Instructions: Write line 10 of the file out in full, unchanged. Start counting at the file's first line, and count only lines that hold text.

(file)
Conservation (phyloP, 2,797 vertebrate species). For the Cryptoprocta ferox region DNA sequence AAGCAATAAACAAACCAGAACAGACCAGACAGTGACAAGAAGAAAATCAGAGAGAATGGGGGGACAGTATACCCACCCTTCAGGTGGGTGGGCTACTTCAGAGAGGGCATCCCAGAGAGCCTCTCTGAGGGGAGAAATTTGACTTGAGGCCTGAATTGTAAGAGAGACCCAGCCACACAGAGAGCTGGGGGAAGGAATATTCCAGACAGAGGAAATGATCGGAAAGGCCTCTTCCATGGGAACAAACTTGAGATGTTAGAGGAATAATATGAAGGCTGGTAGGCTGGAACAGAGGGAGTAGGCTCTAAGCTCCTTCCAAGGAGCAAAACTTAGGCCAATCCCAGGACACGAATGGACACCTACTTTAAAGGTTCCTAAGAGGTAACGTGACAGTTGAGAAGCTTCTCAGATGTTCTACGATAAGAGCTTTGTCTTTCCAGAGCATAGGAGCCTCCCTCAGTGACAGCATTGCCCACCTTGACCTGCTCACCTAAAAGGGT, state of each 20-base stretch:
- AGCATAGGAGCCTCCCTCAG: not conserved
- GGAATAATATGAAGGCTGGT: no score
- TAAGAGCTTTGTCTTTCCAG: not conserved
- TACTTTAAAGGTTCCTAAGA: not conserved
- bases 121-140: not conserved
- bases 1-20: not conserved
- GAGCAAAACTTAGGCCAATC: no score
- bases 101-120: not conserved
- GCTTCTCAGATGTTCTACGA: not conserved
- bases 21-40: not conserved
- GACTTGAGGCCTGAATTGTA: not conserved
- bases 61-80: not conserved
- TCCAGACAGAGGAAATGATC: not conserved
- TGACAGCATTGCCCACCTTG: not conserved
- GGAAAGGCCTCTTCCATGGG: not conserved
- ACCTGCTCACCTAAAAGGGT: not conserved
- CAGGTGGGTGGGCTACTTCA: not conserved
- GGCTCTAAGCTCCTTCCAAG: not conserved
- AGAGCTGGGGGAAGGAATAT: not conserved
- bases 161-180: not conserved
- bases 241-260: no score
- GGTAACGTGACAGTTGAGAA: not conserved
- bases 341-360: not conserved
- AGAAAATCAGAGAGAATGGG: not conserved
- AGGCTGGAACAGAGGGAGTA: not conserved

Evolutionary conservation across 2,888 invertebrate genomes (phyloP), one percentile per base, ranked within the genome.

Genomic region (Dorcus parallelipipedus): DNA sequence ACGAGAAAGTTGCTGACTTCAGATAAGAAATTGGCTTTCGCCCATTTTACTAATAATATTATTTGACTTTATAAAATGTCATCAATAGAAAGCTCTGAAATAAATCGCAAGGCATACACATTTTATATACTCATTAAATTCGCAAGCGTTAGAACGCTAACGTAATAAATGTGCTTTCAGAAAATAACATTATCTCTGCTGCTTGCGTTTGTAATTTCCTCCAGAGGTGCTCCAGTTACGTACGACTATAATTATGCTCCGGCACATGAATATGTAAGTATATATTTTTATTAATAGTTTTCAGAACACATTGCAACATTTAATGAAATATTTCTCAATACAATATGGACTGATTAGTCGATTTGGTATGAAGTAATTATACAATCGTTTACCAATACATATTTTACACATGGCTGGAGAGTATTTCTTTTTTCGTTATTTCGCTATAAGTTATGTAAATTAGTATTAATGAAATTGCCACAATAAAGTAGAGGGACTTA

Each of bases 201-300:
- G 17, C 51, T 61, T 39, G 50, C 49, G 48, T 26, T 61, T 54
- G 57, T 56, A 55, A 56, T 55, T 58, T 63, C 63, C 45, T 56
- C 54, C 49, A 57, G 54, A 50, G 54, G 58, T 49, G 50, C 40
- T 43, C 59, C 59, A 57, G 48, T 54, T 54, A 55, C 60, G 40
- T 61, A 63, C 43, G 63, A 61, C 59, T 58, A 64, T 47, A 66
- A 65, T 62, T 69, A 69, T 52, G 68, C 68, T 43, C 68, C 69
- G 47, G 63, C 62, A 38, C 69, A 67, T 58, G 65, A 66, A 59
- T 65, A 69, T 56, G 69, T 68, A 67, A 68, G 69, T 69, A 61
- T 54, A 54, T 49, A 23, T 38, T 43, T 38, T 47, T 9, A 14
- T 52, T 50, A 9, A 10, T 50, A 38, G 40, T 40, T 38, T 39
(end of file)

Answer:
- GCTTCTCAGATGTTCTACGA: not conserved